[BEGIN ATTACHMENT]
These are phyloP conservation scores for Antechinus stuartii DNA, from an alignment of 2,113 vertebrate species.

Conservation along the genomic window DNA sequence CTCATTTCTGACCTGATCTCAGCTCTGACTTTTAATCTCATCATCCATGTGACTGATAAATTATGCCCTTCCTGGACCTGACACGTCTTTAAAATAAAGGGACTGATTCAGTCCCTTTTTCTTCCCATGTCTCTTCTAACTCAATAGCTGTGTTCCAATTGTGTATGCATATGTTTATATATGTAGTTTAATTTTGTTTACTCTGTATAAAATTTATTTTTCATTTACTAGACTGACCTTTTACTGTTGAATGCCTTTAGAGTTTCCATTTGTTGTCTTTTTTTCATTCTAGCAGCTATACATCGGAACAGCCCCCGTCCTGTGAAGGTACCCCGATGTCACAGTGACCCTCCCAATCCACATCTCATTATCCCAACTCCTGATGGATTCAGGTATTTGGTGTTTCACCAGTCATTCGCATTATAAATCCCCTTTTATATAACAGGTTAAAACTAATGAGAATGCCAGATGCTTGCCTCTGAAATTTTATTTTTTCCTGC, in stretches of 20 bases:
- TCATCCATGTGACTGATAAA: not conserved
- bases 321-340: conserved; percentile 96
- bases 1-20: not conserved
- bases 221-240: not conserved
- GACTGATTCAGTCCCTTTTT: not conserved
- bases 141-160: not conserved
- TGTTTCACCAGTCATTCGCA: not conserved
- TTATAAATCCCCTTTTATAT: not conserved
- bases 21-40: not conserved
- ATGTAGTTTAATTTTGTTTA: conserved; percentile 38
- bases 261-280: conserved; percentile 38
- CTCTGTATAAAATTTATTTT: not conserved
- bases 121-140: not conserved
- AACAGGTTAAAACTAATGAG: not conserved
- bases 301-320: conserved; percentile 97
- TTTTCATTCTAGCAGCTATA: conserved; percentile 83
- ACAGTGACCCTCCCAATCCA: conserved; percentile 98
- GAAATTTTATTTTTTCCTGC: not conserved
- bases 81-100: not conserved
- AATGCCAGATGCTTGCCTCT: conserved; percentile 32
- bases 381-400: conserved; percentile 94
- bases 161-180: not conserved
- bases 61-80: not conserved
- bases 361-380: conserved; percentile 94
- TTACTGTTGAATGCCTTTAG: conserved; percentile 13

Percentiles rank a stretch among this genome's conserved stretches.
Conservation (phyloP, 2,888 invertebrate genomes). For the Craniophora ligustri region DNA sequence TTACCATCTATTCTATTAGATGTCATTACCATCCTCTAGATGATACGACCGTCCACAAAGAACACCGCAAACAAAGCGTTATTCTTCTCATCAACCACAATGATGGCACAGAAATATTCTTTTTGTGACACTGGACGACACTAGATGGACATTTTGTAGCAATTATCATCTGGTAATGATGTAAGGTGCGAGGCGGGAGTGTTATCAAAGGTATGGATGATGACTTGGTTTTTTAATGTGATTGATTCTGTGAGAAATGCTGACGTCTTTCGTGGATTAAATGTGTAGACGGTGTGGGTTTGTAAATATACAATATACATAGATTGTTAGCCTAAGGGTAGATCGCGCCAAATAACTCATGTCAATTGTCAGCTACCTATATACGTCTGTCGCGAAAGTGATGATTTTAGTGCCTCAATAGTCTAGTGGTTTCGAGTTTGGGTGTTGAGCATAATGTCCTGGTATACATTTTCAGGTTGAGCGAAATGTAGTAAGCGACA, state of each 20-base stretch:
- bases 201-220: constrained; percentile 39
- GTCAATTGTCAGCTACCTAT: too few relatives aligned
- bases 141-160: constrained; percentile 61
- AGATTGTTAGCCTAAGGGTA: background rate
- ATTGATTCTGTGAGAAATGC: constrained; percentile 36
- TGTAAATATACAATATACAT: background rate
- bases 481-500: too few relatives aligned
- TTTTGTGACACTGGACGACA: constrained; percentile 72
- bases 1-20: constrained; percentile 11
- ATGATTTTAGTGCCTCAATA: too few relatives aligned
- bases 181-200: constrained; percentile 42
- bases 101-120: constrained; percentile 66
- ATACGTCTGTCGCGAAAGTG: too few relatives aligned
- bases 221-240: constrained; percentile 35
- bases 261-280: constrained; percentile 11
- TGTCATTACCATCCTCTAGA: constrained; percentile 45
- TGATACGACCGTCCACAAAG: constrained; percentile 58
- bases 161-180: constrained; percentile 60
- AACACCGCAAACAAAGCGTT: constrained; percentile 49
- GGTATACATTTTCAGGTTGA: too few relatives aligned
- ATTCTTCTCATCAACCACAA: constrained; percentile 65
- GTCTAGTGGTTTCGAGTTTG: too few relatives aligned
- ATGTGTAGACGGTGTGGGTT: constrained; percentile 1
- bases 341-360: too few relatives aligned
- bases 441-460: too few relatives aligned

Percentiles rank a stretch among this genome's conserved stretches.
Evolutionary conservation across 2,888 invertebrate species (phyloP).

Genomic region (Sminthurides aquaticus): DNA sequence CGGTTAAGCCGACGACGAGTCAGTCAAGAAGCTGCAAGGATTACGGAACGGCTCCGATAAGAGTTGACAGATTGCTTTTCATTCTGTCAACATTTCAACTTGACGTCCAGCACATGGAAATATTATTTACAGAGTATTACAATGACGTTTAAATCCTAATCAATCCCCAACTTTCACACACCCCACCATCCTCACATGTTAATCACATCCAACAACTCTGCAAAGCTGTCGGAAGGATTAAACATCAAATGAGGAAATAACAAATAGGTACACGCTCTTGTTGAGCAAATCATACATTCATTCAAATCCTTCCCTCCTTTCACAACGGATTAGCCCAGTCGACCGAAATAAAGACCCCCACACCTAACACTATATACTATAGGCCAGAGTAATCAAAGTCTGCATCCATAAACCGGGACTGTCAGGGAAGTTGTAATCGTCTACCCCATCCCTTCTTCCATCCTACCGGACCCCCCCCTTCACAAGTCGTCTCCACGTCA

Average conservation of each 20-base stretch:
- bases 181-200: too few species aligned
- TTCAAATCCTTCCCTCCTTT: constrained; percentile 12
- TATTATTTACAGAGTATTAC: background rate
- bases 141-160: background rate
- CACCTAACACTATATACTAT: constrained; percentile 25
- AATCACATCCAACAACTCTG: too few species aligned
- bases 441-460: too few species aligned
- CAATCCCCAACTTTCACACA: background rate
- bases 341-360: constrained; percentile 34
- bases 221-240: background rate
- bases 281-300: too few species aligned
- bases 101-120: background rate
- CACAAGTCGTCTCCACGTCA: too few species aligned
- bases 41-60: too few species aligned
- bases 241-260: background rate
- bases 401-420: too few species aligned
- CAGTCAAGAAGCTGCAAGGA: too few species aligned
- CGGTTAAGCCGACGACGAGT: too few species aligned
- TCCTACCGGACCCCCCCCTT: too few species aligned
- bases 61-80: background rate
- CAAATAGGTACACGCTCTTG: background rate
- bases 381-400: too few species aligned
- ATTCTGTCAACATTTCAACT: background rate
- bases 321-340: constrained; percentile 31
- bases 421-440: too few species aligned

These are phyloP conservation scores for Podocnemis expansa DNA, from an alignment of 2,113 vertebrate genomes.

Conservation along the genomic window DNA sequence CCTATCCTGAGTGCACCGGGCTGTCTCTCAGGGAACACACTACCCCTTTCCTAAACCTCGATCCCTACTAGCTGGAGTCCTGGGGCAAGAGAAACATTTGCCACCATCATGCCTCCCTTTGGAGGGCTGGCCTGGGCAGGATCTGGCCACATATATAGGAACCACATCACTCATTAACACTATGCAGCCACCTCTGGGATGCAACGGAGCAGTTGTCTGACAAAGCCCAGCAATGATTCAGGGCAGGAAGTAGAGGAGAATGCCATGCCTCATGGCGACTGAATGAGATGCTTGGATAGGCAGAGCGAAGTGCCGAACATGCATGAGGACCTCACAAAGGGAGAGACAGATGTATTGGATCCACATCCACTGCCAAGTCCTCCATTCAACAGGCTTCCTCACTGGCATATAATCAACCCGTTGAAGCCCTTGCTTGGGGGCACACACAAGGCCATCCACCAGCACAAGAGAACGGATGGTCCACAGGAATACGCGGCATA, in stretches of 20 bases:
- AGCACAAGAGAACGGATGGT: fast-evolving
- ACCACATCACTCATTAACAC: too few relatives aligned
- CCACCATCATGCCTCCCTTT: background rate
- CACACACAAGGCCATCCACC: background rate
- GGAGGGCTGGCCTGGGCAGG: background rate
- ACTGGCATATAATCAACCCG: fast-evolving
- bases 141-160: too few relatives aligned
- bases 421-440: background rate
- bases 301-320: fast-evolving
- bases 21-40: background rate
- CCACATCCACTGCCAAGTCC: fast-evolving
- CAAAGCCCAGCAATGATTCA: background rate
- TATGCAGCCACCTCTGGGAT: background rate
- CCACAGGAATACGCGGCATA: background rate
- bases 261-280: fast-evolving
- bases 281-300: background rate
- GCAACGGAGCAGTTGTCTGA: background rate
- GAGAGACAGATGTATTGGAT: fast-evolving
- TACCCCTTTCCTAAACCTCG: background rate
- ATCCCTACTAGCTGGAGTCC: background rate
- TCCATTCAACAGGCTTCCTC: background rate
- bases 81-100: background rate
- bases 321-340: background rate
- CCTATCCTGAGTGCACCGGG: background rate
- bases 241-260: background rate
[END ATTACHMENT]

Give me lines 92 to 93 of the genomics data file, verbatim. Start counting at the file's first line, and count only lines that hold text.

- bases 141-160: too few relatives aligned
- bases 421-440: background rate